Traditionally, project management is centered on quality, resources, and time.
However, with complex and daunting undertakings and project objectives tackled by project managers, project management problems can be complex for some.
Scope, time, quality, and budget are the primary constraints. The secondary—and more ambitious—challenge is to optimize the allocation of required inputs and integrate them to meet predefined targets.
To better grasp your milestones as a project manager, you must keep in mind the following principles. These principles will be essential assets when charting a path to completion for your next successful project.
1. Success Principle
Keeping the project on track and on budget is not enough. Many projects have been completed on time and on budget, but the goal was never fully realized.
As a project manager, your goal is to see the project through to completion. However, committing to its success is equally essential even before you begin managing a project.
2. Commitment Principle
Are you committed to completing the project? You better be! But so must every other person involved in the project. This commitment is essential even before the project is planned, let alone executed.
We define commitment using the SMART paradigm (specific, measurable, ambitious, realistic, time-bound). Once you've obtained these, you're ready to get to work.
3. Structure Principle
What may seem obvious, establishing structure within your project helps define the undertaking you would need to lead to its structure. Creating a timeline that is broken up by milestones represents a decisive path for you during a project.
Milestones help define specific phases of your project and the associated costs and outcomes. However, it's easier said than done, with many voices offering differing opinions on the project. Your job as project manager is to clarify what the project is about, what roadmap you should take, and how your goal can be met.
4. Transparency Principle
When we mean transparency, you must report on the progress at each stage or level the project is in. You don't have to prepare every minutia about the project; save those details for your team. It is all about the broad strokes.
And yes, you must be transparent with your team too. Customize overview between the two demographics, addressing and reporting costs, timeline, and achieved milestones.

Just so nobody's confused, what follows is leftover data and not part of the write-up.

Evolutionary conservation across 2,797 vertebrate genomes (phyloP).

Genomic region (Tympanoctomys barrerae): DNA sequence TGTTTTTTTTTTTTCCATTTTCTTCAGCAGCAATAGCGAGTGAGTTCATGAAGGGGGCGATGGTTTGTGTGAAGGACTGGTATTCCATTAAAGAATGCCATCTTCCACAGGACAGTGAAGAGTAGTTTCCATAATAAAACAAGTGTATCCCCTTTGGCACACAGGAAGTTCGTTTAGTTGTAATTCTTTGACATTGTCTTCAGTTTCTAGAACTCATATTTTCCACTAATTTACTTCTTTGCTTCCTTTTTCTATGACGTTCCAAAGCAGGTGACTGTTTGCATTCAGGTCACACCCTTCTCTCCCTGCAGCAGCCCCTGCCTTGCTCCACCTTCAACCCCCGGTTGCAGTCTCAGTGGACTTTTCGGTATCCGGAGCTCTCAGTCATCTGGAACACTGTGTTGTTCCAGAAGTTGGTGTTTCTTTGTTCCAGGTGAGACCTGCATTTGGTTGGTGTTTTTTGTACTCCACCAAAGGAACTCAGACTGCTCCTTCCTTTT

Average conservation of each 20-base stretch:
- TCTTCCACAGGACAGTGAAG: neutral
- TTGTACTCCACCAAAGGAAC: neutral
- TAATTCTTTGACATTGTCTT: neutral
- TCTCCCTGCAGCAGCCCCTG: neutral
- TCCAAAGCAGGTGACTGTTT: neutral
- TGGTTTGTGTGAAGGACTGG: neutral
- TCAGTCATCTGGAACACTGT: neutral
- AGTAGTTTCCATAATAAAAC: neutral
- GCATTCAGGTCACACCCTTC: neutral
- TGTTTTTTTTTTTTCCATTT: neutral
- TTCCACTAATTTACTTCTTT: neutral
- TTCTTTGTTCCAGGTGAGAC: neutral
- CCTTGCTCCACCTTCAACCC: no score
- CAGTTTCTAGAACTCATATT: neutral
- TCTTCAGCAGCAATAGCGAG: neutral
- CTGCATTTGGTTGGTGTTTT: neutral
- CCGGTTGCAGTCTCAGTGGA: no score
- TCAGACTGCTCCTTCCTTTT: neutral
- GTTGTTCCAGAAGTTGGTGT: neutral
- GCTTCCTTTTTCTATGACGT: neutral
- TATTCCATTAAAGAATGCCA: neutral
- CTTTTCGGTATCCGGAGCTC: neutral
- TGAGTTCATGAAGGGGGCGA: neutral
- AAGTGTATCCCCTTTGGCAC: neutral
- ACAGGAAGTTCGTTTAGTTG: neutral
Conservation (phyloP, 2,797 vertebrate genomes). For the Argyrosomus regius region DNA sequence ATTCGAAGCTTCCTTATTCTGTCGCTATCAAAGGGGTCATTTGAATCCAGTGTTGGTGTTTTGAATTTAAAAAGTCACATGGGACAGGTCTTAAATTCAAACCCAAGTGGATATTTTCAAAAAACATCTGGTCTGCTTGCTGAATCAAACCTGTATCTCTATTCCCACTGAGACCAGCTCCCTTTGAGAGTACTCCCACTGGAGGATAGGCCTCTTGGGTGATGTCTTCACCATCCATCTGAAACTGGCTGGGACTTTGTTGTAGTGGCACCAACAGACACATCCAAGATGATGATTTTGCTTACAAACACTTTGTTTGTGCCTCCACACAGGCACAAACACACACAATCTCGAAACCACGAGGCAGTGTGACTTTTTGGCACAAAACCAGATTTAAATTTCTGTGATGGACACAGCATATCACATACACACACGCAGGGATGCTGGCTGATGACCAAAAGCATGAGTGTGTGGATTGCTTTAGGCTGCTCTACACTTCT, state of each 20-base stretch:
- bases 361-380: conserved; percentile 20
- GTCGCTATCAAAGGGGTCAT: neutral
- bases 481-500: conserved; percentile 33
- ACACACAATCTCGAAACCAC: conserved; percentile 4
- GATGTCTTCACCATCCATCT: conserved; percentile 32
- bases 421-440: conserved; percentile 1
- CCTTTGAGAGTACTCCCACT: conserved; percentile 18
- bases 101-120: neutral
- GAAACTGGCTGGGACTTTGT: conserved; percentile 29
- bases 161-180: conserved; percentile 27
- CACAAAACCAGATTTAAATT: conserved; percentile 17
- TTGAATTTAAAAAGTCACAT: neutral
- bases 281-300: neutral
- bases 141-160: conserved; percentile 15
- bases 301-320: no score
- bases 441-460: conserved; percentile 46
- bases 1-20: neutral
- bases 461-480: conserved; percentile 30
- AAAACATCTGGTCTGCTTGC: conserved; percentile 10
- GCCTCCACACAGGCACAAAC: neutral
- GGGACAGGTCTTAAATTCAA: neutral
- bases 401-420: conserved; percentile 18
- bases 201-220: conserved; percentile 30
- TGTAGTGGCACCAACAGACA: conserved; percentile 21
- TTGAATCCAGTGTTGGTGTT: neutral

5. Risk Principle
Risk is a part of life, and it is inevitable in any project. Determine the potential risks inherent in the work ahead of you before the project begins. Of course, identifying them is not an exact science, but you can use historical data and knowledge from you, your team, and your sponsors to determine where risk exists.
It is not enough to recognize that risk may arise at a certain point in a project; you must also devise a strategy and resiliency when resolving the issue before it becomes a problem. Hopefully, you'll have at least identified the big ones. The sooner you identify those risks, whether it is expected or not, the sooner you can get you and your teams back on track.
Even if you aren't a visionary, your skillset, expertise, and instincts to act fast and productively are valuable qualities you can offer to your teams and project.
EXTRA (and most important) Culture Principle
It is necessary to establish a culture that supports the needs of all persons engaged for a project to be successful.
A supportive workplace will result in a project team that will perform more effectively. As a project manager, you must be mindful of this dynamic and ensure that management supports it at all levels. In this scenario, attitude is substantial, so make sure your management style is appropriate for the project.
This is also a great opportunity for you to help identify the appropriate team members for the project. Make sure they are rewarded when they do a good job. Everyone likes acknowledgment.
Your next steps
Have you thought about how you perform against each of the principles we mentioned?
As project managers, we lead the team and bring the project to a successful conclusion. If you don't step up and take the initiative to act as a leader, you only risk being viewed as an administrator.
At JCVA, we cultivate a culture of future leaders and utilize each of our project managers' unique skillsets in their projects. We do our best to make sure every part is operating as optimally as possible.
Our principle is about breaking down silos of all kinds and recognizing our project managers as the stronghold that carries everything together. Systems thinking, design thinking, and seeing the business as a holistic enterprise are our main compasses to building better businesses.